In fact, when clients really get stuck on writing a project, I advise them to start by writing an email to a friend. We rarely get writer’s block or write like a textbook when we’re sending emails to our buddies.
After you’ve written your draft, you can take two steps to make your content more approachable and conversational.
First, review your writing for short words and short sentences. You can use the free tool hemingwayapp.com to evaluate how easily your audience will read your writing. Just type in the text – or portion
Second, one essential copywriting practice most people don’t know about is also one of the most powerful: Read your blog post out loud before posting.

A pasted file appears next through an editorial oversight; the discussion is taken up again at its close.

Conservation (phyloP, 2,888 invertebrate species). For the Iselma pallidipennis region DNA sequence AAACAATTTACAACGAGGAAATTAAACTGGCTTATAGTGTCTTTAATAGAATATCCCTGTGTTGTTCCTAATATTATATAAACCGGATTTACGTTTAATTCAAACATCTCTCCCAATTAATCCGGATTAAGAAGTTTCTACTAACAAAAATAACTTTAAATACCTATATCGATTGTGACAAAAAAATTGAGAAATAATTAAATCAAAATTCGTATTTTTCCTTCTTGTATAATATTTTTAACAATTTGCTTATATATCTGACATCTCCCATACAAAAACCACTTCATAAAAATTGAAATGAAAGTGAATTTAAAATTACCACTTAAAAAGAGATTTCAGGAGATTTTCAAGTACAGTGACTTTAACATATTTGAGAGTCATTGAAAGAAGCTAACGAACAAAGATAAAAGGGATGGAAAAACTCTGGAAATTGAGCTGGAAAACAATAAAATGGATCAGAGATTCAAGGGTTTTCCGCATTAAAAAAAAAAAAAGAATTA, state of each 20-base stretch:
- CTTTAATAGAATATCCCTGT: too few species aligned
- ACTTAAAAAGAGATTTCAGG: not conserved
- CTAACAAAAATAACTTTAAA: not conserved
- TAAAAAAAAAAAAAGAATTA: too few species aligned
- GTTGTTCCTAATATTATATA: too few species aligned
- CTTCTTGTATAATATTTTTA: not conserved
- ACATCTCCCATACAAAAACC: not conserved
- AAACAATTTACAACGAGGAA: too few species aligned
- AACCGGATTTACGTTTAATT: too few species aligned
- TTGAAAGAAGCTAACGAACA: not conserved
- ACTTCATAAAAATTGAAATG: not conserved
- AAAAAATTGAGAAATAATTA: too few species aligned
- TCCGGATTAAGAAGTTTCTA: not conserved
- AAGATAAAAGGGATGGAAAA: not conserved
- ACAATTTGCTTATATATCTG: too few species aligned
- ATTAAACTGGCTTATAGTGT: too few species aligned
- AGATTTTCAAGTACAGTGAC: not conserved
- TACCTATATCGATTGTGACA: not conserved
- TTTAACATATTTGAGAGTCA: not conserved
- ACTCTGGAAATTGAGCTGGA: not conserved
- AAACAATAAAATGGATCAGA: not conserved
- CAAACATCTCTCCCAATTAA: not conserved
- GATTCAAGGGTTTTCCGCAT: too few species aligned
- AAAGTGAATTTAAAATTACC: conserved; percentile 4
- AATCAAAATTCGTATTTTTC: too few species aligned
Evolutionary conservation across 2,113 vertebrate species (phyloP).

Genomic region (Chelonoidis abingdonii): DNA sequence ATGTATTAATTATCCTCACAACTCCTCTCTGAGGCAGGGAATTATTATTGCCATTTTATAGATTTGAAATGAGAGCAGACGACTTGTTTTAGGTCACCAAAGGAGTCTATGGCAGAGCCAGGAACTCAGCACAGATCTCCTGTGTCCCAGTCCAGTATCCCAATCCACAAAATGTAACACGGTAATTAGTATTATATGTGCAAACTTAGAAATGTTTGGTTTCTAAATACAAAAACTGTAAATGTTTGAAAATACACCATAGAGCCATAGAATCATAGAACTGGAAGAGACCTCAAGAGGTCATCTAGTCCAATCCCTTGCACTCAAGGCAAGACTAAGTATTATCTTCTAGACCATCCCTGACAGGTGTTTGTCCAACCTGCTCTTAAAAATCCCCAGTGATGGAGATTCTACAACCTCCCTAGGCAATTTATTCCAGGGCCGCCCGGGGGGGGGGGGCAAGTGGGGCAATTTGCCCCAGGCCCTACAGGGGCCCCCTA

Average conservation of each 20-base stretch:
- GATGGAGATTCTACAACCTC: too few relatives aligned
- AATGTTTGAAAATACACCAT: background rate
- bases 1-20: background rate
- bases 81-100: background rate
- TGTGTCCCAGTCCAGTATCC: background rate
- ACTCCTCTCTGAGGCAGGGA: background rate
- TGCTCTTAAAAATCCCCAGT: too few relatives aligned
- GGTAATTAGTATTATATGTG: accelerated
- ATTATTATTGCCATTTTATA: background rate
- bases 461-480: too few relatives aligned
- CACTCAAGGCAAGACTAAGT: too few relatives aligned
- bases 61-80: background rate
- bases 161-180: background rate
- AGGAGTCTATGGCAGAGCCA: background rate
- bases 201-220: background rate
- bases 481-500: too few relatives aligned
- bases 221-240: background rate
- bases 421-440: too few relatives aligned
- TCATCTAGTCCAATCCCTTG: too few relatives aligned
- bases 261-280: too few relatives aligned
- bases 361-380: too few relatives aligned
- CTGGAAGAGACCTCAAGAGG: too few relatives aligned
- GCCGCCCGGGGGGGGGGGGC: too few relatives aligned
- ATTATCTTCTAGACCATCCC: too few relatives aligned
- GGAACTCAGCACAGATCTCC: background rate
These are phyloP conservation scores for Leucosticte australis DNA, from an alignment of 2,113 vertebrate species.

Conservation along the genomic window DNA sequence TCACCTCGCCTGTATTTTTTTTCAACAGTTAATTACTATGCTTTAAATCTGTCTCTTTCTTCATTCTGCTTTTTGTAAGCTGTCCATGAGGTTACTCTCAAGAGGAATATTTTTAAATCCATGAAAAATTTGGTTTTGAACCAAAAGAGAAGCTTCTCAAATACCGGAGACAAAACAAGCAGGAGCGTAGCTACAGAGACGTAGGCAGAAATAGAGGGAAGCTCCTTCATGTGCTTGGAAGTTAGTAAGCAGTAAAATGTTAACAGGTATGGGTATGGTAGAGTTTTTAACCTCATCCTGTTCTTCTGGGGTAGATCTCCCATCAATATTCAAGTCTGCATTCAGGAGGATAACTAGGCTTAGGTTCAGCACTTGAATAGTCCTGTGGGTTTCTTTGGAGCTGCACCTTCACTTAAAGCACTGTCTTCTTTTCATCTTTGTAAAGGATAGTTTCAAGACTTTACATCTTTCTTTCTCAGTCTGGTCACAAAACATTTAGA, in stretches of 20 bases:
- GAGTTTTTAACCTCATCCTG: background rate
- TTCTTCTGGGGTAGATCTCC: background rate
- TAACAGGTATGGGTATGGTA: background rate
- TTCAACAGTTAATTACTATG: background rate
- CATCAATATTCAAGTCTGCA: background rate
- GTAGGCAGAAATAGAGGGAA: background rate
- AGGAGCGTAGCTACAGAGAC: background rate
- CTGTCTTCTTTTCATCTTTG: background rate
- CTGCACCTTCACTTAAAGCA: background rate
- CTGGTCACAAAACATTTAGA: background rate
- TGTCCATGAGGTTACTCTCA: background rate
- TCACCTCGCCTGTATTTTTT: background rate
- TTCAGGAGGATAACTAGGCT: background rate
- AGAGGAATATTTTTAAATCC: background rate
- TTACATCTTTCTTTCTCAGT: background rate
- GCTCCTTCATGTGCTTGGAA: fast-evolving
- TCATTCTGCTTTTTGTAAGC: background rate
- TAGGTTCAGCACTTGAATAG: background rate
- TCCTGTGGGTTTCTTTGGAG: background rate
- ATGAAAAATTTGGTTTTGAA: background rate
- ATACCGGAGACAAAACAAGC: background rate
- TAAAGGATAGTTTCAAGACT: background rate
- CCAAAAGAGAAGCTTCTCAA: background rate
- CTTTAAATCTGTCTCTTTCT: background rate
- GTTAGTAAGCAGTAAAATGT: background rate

You don’t need an audience and you don’t need to record yourself. Just read out loud – not silently. Notice when you stumble over words or find yourself halting. If you’re stumbling as you read your own words, you can expect your readers to just stop reading and move elsewhere.
As you gain experience, you’ll get a sense of when your blog post feels right. And you’ll know when you need to go back and make revisions.
Copy hack #5: Use storytelling to engage your audience.
Copywriters play with storytelling like kittens on catnip. Today, this technique belongs in every copywriting toolkit and we’re seeing stories used more than ever in just about every venue. Each year it gets harder to stand out from an ever-growing crowd, let alone get remembered. And it’s even harder to increase conversion rates because people won’t stay around and read. Stories allow you to reach both goals – and have fun doing it.